“Witch-hunt threatens to spoil world title race”

  5. For those who think the FIA have a leg to stand on ,the british system is favoured TOWARDS the press and journalists, but more importantly, the sunday times has the ability to outmuscle the FIA thanks to good old Rupert Murdoch and new corp.

    But don’t forget positives of this case. If Brundle were to lose his pass, he would have free reign to write as he pleases, and may encourage more to do so. This is the sort of pressure needed against the FIA which is more like a despot rigging results and ensuring it will upon all than a governing body.

  6. My understanding of libel and defamatory laws is at odds with yours, Kieran. I always understood that people prosecuting libel cases preferred to do so in England because the laws are more favourable towards them than journalists, who are very often the defendants in such cases.

    In modern libel cases it is often possible for prosecutors to choose which country they prosecute in, because the article would have been ‘published’ in a large number of countries as it has been put on the internet.

    If Brundle were to lose his pass, he may write what he pleases, but denying him access to the paddock would severely compromise his ability to provide first-hand coverage of Formula 1. Would the FIA do that to such a high-profile figure?

  7. I would encourage anyone who hasn’t done so to leave a comment against Martin’s latest column.

    Petitions are fine but have little chance of reaching the appropriate people but we know the FIA are monitoring Martin’s column. The blazers at the FIA are in the self-protection business above all and if they feel that getting rid of Max is going to give them an easier ride then they will get rid. We have to let them know how we feel. It is also not going to harm any legal case if Martin has a stack of comments and very few negatives. It may also motivate News Corp to go after Max and co if Max bottles out of the court case.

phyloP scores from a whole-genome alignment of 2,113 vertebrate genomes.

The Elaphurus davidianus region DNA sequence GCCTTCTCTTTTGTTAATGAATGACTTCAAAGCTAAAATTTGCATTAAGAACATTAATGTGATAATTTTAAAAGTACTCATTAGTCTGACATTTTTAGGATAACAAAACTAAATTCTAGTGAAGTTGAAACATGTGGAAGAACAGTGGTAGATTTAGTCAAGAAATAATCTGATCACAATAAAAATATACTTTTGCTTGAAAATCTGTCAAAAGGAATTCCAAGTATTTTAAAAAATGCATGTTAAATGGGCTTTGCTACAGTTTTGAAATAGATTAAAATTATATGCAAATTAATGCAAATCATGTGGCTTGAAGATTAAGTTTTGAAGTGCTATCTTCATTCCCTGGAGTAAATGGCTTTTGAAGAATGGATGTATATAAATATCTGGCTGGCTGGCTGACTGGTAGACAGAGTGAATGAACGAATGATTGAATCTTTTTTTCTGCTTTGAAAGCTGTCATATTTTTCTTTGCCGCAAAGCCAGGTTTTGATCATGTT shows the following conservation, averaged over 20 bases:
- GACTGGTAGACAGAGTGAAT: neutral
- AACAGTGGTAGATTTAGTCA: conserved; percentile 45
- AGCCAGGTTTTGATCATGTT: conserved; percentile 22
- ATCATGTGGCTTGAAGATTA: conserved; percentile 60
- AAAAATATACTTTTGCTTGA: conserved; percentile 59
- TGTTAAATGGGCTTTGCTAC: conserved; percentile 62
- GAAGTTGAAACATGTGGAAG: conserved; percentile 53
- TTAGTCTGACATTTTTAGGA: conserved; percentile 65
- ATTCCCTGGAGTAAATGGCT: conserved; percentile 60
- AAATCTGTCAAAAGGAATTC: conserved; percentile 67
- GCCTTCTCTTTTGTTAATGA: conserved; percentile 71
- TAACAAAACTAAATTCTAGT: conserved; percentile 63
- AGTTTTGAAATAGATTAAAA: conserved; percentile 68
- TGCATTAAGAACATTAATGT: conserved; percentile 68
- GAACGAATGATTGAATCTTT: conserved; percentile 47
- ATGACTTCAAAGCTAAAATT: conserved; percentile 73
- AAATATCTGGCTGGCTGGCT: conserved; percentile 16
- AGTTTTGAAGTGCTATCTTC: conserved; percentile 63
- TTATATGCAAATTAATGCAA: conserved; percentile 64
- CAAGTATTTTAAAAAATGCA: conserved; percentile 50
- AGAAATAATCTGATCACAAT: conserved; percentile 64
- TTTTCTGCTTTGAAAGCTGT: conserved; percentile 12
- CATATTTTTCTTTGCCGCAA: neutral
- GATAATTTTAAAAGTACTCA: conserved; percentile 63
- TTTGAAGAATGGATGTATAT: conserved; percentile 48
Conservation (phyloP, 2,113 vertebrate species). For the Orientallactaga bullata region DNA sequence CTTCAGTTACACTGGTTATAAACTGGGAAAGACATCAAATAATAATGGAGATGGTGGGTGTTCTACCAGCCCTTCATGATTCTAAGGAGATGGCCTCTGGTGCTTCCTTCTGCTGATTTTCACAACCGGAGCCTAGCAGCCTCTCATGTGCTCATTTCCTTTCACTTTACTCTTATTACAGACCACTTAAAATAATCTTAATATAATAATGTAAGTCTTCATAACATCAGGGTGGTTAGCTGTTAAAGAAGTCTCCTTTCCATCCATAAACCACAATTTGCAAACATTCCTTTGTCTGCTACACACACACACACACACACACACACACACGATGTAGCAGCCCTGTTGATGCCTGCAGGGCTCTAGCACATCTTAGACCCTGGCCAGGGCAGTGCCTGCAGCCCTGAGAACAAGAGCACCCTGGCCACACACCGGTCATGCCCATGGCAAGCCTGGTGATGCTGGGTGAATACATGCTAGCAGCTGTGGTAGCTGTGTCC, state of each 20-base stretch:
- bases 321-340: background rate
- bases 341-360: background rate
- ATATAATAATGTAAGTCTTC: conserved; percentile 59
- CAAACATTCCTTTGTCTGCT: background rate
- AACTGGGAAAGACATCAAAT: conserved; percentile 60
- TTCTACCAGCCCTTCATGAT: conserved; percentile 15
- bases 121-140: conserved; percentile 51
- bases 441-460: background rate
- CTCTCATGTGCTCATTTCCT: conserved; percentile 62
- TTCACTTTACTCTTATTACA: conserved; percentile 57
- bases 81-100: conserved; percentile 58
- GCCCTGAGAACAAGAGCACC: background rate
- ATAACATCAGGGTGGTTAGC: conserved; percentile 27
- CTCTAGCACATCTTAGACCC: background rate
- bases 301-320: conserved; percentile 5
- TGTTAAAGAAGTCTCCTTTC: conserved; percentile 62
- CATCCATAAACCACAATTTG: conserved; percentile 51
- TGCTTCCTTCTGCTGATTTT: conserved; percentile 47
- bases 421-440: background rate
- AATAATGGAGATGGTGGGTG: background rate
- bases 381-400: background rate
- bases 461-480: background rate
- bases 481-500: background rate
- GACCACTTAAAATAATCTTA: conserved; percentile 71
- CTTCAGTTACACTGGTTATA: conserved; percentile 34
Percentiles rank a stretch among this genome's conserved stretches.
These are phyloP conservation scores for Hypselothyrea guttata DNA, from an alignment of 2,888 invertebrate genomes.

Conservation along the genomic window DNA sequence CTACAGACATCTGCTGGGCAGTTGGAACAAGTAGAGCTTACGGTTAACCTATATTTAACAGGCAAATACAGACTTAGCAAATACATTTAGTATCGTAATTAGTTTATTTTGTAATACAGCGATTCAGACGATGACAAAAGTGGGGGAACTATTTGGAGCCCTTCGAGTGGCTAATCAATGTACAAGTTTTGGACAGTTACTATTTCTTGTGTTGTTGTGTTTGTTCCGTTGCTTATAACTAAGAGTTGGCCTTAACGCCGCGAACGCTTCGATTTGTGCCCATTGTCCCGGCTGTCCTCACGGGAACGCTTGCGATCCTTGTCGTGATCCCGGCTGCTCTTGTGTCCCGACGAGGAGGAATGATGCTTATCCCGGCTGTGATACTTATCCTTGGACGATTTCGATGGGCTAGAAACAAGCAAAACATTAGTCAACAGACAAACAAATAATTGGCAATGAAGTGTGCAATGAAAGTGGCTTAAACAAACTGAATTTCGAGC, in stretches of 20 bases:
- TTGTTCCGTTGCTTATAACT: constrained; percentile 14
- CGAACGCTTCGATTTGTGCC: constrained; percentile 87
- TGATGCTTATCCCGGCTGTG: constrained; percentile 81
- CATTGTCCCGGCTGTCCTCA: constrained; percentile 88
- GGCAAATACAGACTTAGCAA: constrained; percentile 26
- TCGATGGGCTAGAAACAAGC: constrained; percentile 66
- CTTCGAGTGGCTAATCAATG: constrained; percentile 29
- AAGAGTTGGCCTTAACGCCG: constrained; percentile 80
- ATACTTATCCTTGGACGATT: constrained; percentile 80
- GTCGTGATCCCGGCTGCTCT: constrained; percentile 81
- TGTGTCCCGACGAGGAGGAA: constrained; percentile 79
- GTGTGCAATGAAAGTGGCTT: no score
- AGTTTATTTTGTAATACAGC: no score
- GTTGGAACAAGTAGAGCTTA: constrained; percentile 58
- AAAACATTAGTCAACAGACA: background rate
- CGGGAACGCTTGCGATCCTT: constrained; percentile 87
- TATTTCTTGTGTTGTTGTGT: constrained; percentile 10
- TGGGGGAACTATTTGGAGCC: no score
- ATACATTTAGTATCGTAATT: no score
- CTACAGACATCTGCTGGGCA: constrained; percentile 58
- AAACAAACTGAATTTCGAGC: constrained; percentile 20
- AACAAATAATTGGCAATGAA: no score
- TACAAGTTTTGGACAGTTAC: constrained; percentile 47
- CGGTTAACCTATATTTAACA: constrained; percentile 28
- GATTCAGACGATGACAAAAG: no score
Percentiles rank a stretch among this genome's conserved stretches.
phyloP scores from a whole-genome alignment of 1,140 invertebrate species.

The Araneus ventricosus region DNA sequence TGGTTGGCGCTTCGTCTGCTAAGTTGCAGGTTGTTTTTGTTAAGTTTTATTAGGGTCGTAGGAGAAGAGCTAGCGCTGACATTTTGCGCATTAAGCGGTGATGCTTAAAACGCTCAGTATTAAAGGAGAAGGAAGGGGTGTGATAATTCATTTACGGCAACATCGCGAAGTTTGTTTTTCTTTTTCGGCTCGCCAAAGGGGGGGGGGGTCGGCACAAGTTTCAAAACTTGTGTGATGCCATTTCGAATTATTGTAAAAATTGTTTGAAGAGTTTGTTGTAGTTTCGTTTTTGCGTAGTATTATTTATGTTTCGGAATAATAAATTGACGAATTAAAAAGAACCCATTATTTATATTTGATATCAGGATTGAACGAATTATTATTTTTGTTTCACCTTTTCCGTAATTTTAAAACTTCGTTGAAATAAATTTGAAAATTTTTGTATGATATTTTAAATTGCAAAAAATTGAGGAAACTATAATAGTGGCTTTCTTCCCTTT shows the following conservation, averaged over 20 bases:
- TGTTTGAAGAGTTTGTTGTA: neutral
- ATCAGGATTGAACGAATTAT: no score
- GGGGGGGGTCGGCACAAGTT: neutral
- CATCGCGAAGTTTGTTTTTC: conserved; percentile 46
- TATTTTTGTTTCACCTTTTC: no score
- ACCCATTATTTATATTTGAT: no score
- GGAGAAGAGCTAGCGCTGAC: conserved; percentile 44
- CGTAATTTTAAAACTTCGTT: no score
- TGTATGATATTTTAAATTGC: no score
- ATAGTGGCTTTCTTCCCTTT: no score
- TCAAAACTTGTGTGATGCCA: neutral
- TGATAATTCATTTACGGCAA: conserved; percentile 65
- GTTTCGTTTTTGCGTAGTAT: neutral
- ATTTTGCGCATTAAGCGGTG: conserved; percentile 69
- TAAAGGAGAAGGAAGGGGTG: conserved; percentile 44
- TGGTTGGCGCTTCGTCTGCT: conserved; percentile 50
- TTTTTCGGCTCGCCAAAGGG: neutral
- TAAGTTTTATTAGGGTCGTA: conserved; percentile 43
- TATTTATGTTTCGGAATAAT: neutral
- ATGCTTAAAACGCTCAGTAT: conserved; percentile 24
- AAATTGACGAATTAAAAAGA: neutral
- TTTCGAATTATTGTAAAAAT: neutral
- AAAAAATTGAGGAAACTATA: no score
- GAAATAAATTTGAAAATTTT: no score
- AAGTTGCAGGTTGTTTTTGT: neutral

If you have a racing site or blog post the link and encourage people to comment at Martin’s column.

    As a result of Max’s stupidity Martin is the best chance we have of achieving a change of direction for the sport. Do everything you can to encourage or help Martin. He may be our only hope.

  8. ITV can be contacted at

    Send messages encouranging ITV to support Martin and to let Martin know we are right behind him.

  9. After McLaren have now “wholeheartedly” apologised to the FIA, it may be a good idea for Martin and The Sunday Times to follow in Sunday’s column.

  10. martin said it was a witch hunt by the fia on mclaren, looks like it was all justified.
    Mclaren are cheats. The result for the championship was the right outcome.
    So now its time for martin to apologise then QUIT.

  11. Why does Max Mosley continue to belittle and insult Jackie Stewart ? It’s offensive, considering That Jackie is dyslexic. It lacks professionalism, particularly from the premier position of F1.

    Martin Brundle must continue to be a thorn in the side of the FIA, or they will get their own way all the time, instead of most of the time.